Pensions  

Incoming ACA chairperson sets out priorities

Incoming ACA chairperson sets out priorities
Steven Taylor, incoming chair of the Association of Consulting Actuaries

The Association of Consulting Actuaries (ACA) has appointed Steven Taylor as its new chairperson.

Taylor, who is a partner and corporate pensions advisor at Lane Clark and Peacock, will take on the role from June 1, succeeding Patrick Bloomfield. 

He said: “I believe actuaries are equipped to make a huge difference to some of the biggest challenges we face as a society: helping the next generation build up adequate savings for their retirement, responsibly stewarding defined benefit schemes through a new economic and regulatory landscape and understanding the longer-term impacts of the pandemic on life expectancies.  

“I’m looking forward to working closely with our industry to contribute the views of actuaries to emerging UK policy.”

Taylor said during his two-years as chairperson, he will work on the ACA’s goal to deliver an “intergenerationally coherent savings environment” and balance responsible stewardship of defined benefit schemes.

This will be through promoting joined up policies that will help future generations save adequately for their retirements.

To achieve this goal, Taylor explained four components that were “vital” to achieving this: adequate savings, stewardship of DB schemes, tackling climate risk and products and innovation.

Research by ACA found that younger employees in today’s predominantly defined contribution schemes are not saving enough for their retirement.  

Other savings needs, such as saving for a home, intensified by the increased resiliency needs from the pandemic and now a cost-of-living crisis, may crowd out voluntary pension provision, he explained.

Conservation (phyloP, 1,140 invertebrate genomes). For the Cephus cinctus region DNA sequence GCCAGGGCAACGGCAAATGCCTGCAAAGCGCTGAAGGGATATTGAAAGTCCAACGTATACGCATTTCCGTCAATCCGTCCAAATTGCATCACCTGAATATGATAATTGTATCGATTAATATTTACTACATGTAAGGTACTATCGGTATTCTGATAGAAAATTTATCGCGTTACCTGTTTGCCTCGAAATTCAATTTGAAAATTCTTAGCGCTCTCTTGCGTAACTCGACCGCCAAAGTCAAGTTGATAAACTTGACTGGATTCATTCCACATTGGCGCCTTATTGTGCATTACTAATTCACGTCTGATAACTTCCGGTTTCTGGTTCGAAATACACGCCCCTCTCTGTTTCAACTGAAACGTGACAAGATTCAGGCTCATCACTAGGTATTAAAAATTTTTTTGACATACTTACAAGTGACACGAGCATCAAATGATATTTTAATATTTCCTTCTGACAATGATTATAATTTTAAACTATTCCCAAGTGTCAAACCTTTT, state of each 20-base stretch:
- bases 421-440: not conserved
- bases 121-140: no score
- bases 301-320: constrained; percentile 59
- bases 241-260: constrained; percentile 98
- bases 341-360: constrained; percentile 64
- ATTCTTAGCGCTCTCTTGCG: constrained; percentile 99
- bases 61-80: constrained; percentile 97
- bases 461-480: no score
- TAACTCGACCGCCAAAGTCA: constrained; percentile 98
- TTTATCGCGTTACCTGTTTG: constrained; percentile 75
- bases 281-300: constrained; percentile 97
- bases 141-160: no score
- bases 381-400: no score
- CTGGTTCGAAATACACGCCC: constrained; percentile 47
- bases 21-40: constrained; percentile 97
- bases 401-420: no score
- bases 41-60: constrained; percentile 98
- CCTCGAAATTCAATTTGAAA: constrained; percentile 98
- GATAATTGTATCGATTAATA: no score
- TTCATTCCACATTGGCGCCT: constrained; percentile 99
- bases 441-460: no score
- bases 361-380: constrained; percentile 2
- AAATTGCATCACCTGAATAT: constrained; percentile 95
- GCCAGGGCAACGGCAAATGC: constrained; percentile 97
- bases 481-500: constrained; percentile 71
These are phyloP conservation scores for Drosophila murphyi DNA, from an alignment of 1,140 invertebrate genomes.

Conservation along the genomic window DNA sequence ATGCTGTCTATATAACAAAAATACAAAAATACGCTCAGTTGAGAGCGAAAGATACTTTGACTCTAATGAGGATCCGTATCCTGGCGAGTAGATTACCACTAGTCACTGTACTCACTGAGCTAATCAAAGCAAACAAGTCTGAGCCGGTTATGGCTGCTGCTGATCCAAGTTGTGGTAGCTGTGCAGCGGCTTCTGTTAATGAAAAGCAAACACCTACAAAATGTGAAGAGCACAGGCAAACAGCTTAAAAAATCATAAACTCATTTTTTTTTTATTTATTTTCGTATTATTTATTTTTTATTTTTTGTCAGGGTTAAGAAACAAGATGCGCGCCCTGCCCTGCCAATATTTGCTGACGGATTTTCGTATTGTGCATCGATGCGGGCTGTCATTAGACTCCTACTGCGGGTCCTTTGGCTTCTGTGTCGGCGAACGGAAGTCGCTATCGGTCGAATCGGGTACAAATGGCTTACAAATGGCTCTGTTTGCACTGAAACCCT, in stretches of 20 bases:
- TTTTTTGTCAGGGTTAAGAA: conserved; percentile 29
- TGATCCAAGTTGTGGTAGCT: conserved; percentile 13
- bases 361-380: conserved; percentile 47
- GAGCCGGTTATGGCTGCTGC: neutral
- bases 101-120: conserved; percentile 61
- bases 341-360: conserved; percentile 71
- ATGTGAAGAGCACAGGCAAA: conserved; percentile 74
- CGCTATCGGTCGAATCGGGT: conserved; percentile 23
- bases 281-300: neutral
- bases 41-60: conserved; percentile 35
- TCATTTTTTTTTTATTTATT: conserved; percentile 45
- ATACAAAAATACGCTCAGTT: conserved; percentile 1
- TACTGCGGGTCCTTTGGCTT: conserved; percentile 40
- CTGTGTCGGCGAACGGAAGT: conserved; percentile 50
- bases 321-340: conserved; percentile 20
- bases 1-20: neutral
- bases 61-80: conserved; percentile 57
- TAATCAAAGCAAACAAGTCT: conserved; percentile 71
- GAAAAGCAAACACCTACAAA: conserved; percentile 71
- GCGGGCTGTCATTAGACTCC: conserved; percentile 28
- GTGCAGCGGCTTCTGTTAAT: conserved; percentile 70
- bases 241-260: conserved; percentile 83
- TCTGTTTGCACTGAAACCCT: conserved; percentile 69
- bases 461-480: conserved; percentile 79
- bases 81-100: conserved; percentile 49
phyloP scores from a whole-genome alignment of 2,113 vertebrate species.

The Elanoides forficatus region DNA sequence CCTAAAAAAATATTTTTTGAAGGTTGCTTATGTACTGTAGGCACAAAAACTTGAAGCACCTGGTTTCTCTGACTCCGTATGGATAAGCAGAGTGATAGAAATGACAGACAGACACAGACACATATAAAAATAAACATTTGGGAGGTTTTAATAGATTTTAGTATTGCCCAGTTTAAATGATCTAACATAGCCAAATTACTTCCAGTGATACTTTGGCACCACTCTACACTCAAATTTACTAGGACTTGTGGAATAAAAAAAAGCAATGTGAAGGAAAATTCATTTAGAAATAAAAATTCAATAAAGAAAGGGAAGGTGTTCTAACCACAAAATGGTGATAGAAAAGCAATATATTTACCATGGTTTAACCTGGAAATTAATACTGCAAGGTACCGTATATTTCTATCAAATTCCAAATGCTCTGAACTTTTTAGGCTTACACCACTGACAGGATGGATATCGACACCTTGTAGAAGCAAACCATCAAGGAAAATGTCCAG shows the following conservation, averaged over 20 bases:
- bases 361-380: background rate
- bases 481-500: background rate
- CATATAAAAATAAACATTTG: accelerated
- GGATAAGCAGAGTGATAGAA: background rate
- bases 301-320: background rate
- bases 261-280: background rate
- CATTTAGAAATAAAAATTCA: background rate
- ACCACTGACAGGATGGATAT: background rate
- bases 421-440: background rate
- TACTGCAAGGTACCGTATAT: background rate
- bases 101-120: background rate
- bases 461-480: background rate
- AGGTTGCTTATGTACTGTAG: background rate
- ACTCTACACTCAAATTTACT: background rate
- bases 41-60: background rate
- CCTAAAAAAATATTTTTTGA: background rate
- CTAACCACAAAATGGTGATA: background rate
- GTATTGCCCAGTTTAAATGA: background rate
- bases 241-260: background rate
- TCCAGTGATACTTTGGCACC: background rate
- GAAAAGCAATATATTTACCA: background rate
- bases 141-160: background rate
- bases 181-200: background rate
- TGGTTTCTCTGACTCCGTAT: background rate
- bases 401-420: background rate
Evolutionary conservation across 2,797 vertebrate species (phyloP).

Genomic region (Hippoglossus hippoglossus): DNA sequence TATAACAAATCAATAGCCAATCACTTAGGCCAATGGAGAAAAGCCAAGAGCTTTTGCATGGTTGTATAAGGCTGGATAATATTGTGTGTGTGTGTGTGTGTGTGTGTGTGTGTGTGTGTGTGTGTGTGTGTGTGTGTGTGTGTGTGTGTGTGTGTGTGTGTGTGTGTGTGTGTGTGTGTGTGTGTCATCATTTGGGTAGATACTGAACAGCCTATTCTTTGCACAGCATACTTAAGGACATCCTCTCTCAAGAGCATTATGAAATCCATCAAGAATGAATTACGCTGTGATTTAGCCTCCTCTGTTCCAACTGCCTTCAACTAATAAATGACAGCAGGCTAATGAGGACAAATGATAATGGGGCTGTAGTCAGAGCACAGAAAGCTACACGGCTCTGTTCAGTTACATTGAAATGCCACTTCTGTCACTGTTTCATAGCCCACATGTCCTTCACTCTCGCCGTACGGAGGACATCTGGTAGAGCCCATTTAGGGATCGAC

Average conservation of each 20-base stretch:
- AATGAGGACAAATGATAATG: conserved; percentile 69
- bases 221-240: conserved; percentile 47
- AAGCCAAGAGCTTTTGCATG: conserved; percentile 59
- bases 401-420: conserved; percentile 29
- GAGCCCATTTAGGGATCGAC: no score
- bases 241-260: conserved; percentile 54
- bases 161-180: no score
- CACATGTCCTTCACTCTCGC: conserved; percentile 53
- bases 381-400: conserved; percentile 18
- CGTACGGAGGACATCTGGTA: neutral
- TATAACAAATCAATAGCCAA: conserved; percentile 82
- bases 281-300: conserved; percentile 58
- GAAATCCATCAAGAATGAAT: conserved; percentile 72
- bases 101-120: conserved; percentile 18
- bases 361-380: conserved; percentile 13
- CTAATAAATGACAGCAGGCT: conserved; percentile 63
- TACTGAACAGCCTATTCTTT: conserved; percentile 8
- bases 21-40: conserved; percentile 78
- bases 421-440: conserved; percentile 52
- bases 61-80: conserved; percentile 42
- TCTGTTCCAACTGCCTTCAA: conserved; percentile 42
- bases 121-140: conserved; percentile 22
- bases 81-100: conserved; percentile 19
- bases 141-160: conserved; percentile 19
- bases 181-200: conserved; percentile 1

“Squaring this circle requires incremental increases to auto enrolment contributions, which we have endorsed for many years now, but also increased flexibility to allow saving to be used when and where they are needed,” he said.

“Finding ways to help encourage today’s savers to put enough aside for their own retirements, despite a hugely difficult economic backdrop, is perhaps the biggest challenge we face as an industry.”

Taylor explained that the UK’s 5,000 DB schemes have generally emerged strongly from the pandemic.  

“However, as we hope to soon see long awaited new funding regulations and guidance, securing a smooth transition of DB schemes to their endgames has never been more important,” he added.

“We look forward to working closely with TPR to help ensure that a new funding code is put in place that delivers for all stakeholders – providing strong reassurance to members and trustees, but also clarity to sponsors on the cost of their pensions promises.”

The ACA also said the past few years have seen a step change in the approach of the pensions and investment community to addressing climate challenges and risk. 

Within products and innovation, the ACA said these challenges will require actuaries to lead the way in the development of products and services needed by savers. 

This could range all the way from facilitating pension dashboards, to the emergence of innovative new collective DC schemes that can help generate an income from DC savings.